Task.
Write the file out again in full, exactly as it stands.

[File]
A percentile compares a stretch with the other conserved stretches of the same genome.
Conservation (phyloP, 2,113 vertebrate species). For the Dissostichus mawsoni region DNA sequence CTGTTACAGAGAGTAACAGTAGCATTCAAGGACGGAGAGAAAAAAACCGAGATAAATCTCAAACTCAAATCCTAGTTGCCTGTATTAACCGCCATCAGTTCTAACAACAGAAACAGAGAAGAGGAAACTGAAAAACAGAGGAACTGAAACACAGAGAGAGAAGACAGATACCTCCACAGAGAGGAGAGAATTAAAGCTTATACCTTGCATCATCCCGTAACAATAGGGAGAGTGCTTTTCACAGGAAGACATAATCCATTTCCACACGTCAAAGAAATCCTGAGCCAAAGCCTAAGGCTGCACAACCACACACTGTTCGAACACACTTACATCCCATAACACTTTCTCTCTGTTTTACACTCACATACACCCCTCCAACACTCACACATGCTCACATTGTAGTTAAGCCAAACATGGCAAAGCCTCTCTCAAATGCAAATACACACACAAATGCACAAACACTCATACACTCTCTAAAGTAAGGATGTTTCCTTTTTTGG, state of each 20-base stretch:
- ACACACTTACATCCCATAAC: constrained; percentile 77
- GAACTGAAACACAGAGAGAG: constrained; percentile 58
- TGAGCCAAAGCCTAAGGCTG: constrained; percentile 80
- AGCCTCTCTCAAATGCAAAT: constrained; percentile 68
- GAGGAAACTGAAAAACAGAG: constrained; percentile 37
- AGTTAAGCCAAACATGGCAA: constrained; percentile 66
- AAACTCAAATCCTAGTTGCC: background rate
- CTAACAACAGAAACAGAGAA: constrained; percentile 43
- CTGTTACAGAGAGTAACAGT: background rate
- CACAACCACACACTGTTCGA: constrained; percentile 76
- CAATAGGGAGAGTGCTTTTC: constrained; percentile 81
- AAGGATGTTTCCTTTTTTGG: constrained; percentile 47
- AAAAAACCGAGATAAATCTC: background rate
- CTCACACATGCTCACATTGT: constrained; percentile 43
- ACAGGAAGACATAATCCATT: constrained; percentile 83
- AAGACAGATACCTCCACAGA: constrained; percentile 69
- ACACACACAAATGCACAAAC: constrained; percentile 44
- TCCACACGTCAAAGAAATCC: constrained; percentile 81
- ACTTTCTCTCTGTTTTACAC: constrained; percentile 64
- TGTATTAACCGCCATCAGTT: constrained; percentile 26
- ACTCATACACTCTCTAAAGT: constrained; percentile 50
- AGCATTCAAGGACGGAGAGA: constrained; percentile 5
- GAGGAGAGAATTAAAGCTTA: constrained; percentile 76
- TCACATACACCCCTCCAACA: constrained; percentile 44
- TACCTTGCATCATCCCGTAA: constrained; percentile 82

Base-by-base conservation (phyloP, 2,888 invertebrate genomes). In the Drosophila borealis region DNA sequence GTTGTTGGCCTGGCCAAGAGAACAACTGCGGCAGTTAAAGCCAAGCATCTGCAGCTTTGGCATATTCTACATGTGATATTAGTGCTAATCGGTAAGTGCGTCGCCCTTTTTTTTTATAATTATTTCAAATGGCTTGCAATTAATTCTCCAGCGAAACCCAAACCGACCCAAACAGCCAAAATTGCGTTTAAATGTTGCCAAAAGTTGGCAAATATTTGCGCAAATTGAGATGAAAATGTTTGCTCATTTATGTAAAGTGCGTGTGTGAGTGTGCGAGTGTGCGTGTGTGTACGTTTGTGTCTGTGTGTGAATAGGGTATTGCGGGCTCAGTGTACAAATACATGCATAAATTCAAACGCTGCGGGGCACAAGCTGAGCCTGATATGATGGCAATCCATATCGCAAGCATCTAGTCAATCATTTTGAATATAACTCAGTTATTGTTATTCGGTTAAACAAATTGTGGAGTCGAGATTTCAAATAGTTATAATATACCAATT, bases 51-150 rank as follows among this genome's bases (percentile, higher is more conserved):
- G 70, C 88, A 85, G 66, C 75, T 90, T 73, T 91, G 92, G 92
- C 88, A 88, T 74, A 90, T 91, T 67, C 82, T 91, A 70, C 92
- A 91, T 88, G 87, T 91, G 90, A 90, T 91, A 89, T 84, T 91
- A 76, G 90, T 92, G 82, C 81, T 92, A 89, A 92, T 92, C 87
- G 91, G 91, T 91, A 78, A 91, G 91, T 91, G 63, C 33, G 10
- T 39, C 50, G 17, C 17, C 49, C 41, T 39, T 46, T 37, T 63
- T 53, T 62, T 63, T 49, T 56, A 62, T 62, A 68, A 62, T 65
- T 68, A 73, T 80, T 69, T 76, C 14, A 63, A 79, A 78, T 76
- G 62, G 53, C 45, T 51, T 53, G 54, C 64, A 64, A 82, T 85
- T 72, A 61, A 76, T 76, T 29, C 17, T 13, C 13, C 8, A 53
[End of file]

A percentile compares a stretch with the other conserved stretches of the same genome.
Conservation (phyloP, 2,113 vertebrate species). For the Dissostichus mawsoni region DNA sequence CTGTTACAGAGAGTAACAGTAGCATTCAAGGACGGAGAGAAAAAAACCGAGATAAATCTCAAACTCAAATCCTAGTTGCCTGTATTAACCGCCATCAGTTCTAACAACAGAAACAGAGAAGAGGAAACTGAAAAACAGAGGAACTGAAACACAGAGAGAGAAGACAGATACCTCCACAGAGAGGAGAGAATTAAAGCTTATACCTTGCATCATCCCGTAACAATAGGGAGAGTGCTTTTCACAGGAAGACATAATCCATTTCCACACGTCAAAGAAATCCTGAGCCAAAGCCTAAGGCTGCACAACCACACACTGTTCGAACACACTTACATCCCATAACACTTTCTCTCTGTTTTACACTCACATACACCCCTCCAACACTCACACATGCTCACATTGTAGTTAAGCCAAACATGGCAAAGCCTCTCTCAAATGCAAATACACACACAAATGCACAAACACTCATACACTCTCTAAAGTAAGGATGTTTCCTTTTTTGG, state of each 20-base stretch:
- ACACACTTACATCCCATAAC: constrained; percentile 77
- GAACTGAAACACAGAGAGAG: constrained; percentile 58
- TGAGCCAAAGCCTAAGGCTG: constrained; percentile 80
- AGCCTCTCTCAAATGCAAAT: constrained; percentile 68
- GAGGAAACTGAAAAACAGAG: constrained; percentile 37
- AGTTAAGCCAAACATGGCAA: constrained; percentile 66
- AAACTCAAATCCTAGTTGCC: background rate
- CTAACAACAGAAACAGAGAA: constrained; percentile 43
- CTGTTACAGAGAGTAACAGT: background rate
- CACAACCACACACTGTTCGA: constrained; percentile 76
- CAATAGGGAGAGTGCTTTTC: constrained; percentile 81
- AAGGATGTTTCCTTTTTTGG: constrained; percentile 47
- AAAAAACCGAGATAAATCTC: background rate
- CTCACACATGCTCACATTGT: constrained; percentile 43
- ACAGGAAGACATAATCCATT: constrained; percentile 83
- AAGACAGATACCTCCACAGA: constrained; percentile 69
- ACACACACAAATGCACAAAC: constrained; percentile 44
- TCCACACGTCAAAGAAATCC: constrained; percentile 81
- ACTTTCTCTCTGTTTTACAC: constrained; percentile 64
- TGTATTAACCGCCATCAGTT: constrained; percentile 26
- ACTCATACACTCTCTAAAGT: constrained; percentile 50
- AGCATTCAAGGACGGAGAGA: constrained; percentile 5
- GAGGAGAGAATTAAAGCTTA: constrained; percentile 76
- TCACATACACCCCTCCAACA: constrained; percentile 44
- TACCTTGCATCATCCCGTAA: constrained; percentile 82

Base-by-base conservation (phyloP, 2,888 invertebrate genomes). In the Drosophila borealis region DNA sequence GTTGTTGGCCTGGCCAAGAGAACAACTGCGGCAGTTAAAGCCAAGCATCTGCAGCTTTGGCATATTCTACATGTGATATTAGTGCTAATCGGTAAGTGCGTCGCCCTTTTTTTTTATAATTATTTCAAATGGCTTGCAATTAATTCTCCAGCGAAACCCAAACCGACCCAAACAGCCAAAATTGCGTTTAAATGTTGCCAAAAGTTGGCAAATATTTGCGCAAATTGAGATGAAAATGTTTGCTCATTTATGTAAAGTGCGTGTGTGAGTGTGCGAGTGTGCGTGTGTGTACGTTTGTGTCTGTGTGTGAATAGGGTATTGCGGGCTCAGTGTACAAATACATGCATAAATTCAAACGCTGCGGGGCACAAGCTGAGCCTGATATGATGGCAATCCATATCGCAAGCATCTAGTCAATCATTTTGAATATAACTCAGTTATTGTTATTCGGTTAAACAAATTGTGGAGTCGAGATTTCAAATAGTTATAATATACCAATT, bases 51-150 rank as follows among this genome's bases (percentile, higher is more conserved):
- G 70, C 88, A 85, G 66, C 75, T 90, T 73, T 91, G 92, G 92
- C 88, A 88, T 74, A 90, T 91, T 67, C 82, T 91, A 70, C 92
- A 91, T 88, G 87, T 91, G 90, A 90, T 91, A 89, T 84, T 91
- A 76, G 90, T 92, G 82, C 81, T 92, A 89, A 92, T 92, C 87
- G 91, G 91, T 91, A 78, A 91, G 91, T 91, G 63, C 33, G 10
- T 39, C 50, G 17, C 17, C 49, C 41, T 39, T 46, T 37, T 63
- T 53, T 62, T 63, T 49, T 56, A 62, T 62, A 68, A 62, T 65
- T 68, A 73, T 80, T 69, T 76, C 14, A 63, A 79, A 78, T 76
- G 62, G 53, C 45, T 51, T 53, G 54, C 64, A 64, A 82, T 85
- T 72, A 61, A 76, T 76, T 29, C 17, T 13, C 13, C 8, A 53